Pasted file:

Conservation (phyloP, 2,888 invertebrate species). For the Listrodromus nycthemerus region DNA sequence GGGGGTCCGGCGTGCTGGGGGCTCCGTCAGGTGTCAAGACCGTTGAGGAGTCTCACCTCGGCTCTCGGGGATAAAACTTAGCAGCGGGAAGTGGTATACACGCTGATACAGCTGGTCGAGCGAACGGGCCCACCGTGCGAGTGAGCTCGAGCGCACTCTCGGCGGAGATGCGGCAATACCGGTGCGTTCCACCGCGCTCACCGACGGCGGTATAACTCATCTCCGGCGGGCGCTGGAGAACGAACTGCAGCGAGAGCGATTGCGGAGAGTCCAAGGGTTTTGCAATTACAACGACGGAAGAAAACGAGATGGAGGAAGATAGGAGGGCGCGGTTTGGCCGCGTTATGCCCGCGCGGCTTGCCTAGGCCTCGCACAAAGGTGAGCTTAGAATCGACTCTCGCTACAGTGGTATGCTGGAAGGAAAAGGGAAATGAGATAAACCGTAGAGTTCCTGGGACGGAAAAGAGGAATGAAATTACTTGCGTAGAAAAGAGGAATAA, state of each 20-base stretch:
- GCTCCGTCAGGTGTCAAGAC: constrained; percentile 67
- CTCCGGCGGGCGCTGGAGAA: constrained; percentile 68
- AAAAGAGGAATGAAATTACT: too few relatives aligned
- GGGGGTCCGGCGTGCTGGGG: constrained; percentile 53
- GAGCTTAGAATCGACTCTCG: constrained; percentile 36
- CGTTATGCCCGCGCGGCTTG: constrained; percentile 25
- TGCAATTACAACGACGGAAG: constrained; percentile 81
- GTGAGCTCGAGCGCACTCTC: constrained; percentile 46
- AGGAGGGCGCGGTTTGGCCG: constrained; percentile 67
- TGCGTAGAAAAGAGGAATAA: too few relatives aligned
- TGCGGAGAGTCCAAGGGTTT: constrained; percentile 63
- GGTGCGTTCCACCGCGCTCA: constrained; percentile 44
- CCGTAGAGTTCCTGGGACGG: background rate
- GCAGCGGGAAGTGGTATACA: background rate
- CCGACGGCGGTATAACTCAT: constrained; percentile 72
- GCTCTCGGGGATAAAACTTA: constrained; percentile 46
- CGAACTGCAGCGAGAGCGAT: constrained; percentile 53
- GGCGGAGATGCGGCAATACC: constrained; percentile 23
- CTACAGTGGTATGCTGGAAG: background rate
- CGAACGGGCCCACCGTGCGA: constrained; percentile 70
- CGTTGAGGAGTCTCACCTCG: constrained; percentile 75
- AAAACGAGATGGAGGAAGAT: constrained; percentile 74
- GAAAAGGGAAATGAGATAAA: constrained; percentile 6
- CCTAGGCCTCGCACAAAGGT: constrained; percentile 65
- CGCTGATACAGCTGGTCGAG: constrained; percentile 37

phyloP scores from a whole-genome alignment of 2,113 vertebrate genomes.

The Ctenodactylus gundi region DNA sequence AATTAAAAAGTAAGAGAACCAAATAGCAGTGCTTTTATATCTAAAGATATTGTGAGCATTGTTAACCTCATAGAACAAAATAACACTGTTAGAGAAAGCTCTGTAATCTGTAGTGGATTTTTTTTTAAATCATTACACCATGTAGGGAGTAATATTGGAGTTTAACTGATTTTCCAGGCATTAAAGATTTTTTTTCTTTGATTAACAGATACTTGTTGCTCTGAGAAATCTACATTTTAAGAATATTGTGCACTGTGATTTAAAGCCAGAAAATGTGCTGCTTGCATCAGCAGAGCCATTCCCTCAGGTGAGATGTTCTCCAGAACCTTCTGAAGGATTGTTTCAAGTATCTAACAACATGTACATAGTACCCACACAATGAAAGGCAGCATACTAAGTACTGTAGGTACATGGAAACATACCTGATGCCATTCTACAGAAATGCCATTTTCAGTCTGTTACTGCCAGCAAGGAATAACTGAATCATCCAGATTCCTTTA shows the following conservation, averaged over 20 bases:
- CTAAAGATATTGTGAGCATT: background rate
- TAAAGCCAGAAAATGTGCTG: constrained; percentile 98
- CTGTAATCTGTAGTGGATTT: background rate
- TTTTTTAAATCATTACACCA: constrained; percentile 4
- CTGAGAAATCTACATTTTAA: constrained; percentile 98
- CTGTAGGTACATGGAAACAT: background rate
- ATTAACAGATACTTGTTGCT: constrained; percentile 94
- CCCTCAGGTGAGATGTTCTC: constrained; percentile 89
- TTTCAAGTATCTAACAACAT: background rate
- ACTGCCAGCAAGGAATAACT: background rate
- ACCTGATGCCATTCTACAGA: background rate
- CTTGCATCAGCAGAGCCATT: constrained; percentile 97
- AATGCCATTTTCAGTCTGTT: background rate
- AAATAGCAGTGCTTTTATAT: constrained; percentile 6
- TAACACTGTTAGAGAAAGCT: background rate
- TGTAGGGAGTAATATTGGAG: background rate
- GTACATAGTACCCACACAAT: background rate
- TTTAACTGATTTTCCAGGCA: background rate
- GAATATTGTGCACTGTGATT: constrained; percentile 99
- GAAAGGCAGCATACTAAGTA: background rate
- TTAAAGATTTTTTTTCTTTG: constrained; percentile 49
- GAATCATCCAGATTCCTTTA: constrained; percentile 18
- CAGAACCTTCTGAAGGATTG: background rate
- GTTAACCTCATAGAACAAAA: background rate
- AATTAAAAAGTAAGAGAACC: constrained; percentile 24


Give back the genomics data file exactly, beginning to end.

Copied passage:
Conservation (phyloP, 2,888 invertebrate species). For the Listrodromus nycthemerus region DNA sequence GGGGGTCCGGCGTGCTGGGGGCTCCGTCAGGTGTCAAGACCGTTGAGGAGTCTCACCTCGGCTCTCGGGGATAAAACTTAGCAGCGGGAAGTGGTATACACGCTGATACAGCTGGTCGAGCGAACGGGCCCACCGTGCGAGTGAGCTCGAGCGCACTCTCGGCGGAGATGCGGCAATACCGGTGCGTTCCACCGCGCTCACCGACGGCGGTATAACTCATCTCCGGCGGGCGCTGGAGAACGAACTGCAGCGAGAGCGATTGCGGAGAGTCCAAGGGTTTTGCAATTACAACGACGGAAGAAAACGAGATGGAGGAAGATAGGAGGGCGCGGTTTGGCCGCGTTATGCCCGCGCGGCTTGCCTAGGCCTCGCACAAAGGTGAGCTTAGAATCGACTCTCGCTACAGTGGTATGCTGGAAGGAAAAGGGAAATGAGATAAACCGTAGAGTTCCTGGGACGGAAAAGAGGAATGAAATTACTTGCGTAGAAAAGAGGAATAA, state of each 20-base stretch:
- GCTCCGTCAGGTGTCAAGAC: constrained; percentile 67
- CTCCGGCGGGCGCTGGAGAA: constrained; percentile 68
- AAAAGAGGAATGAAATTACT: too few relatives aligned
- GGGGGTCCGGCGTGCTGGGG: constrained; percentile 53
- GAGCTTAGAATCGACTCTCG: constrained; percentile 36
- CGTTATGCCCGCGCGGCTTG: constrained; percentile 25
- TGCAATTACAACGACGGAAG: constrained; percentile 81
- GTGAGCTCGAGCGCACTCTC: constrained; percentile 46
- AGGAGGGCGCGGTTTGGCCG: constrained; percentile 67
- TGCGTAGAAAAGAGGAATAA: too few relatives aligned
- TGCGGAGAGTCCAAGGGTTT: constrained; percentile 63
- GGTGCGTTCCACCGCGCTCA: constrained; percentile 44
- CCGTAGAGTTCCTGGGACGG: background rate
- GCAGCGGGAAGTGGTATACA: background rate
- CCGACGGCGGTATAACTCAT: constrained; percentile 72
- GCTCTCGGGGATAAAACTTA: constrained; percentile 46
- CGAACTGCAGCGAGAGCGAT: constrained; percentile 53
- GGCGGAGATGCGGCAATACC: constrained; percentile 23
- CTACAGTGGTATGCTGGAAG: background rate
- CGAACGGGCCCACCGTGCGA: constrained; percentile 70
- CGTTGAGGAGTCTCACCTCG: constrained; percentile 75
- AAAACGAGATGGAGGAAGAT: constrained; percentile 74
- GAAAAGGGAAATGAGATAAA: constrained; percentile 6
- CCTAGGCCTCGCACAAAGGT: constrained; percentile 65
- CGCTGATACAGCTGGTCGAG: constrained; percentile 37

phyloP scores from a whole-genome alignment of 2,113 vertebrate genomes.

The Ctenodactylus gundi region DNA sequence AATTAAAAAGTAAGAGAACCAAATAGCAGTGCTTTTATATCTAAAGATATTGTGAGCATTGTTAACCTCATAGAACAAAATAACACTGTTAGAGAAAGCTCTGTAATCTGTAGTGGATTTTTTTTTAAATCATTACACCATGTAGGGAGTAATATTGGAGTTTAACTGATTTTCCAGGCATTAAAGATTTTTTTTCTTTGATTAACAGATACTTGTTGCTCTGAGAAATCTACATTTTAAGAATATTGTGCACTGTGATTTAAAGCCAGAAAATGTGCTGCTTGCATCAGCAGAGCCATTCCCTCAGGTGAGATGTTCTCCAGAACCTTCTGAAGGATTGTTTCAAGTATCTAACAACATGTACATAGTACCCACACAATGAAAGGCAGCATACTAAGTACTGTAGGTACATGGAAACATACCTGATGCCATTCTACAGAAATGCCATTTTCAGTCTGTTACTGCCAGCAAGGAATAACTGAATCATCCAGATTCCTTTA shows the following conservation, averaged over 20 bases:
- CTAAAGATATTGTGAGCATT: background rate
- TAAAGCCAGAAAATGTGCTG: constrained; percentile 98
- CTGTAATCTGTAGTGGATTT: background rate
- TTTTTTAAATCATTACACCA: constrained; percentile 4
- CTGAGAAATCTACATTTTAA: constrained; percentile 98
- CTGTAGGTACATGGAAACAT: background rate
- ATTAACAGATACTTGTTGCT: constrained; percentile 94
- CCCTCAGGTGAGATGTTCTC: constrained; percentile 89
- TTTCAAGTATCTAACAACAT: background rate
- ACTGCCAGCAAGGAATAACT: background rate
- ACCTGATGCCATTCTACAGA: background rate
- CTTGCATCAGCAGAGCCATT: constrained; percentile 97
- AATGCCATTTTCAGTCTGTT: background rate
- AAATAGCAGTGCTTTTATAT: constrained; percentile 6
- TAACACTGTTAGAGAAAGCT: background rate
- TGTAGGGAGTAATATTGGAG: background rate
- GTACATAGTACCCACACAAT: background rate
- TTTAACTGATTTTCCAGGCA: background rate
- GAATATTGTGCACTGTGATT: constrained; percentile 99
- GAAAGGCAGCATACTAAGTA: background rate
- TTAAAGATTTTTTTTCTTTG: constrained; percentile 49
- GAATCATCCAGATTCCTTTA: constrained; percentile 18
- CAGAACCTTCTGAAGGATTG: background rate
- GTTAACCTCATAGAACAAAA: background rate
- AATTAAAAAGTAAGAGAACC: constrained; percentile 24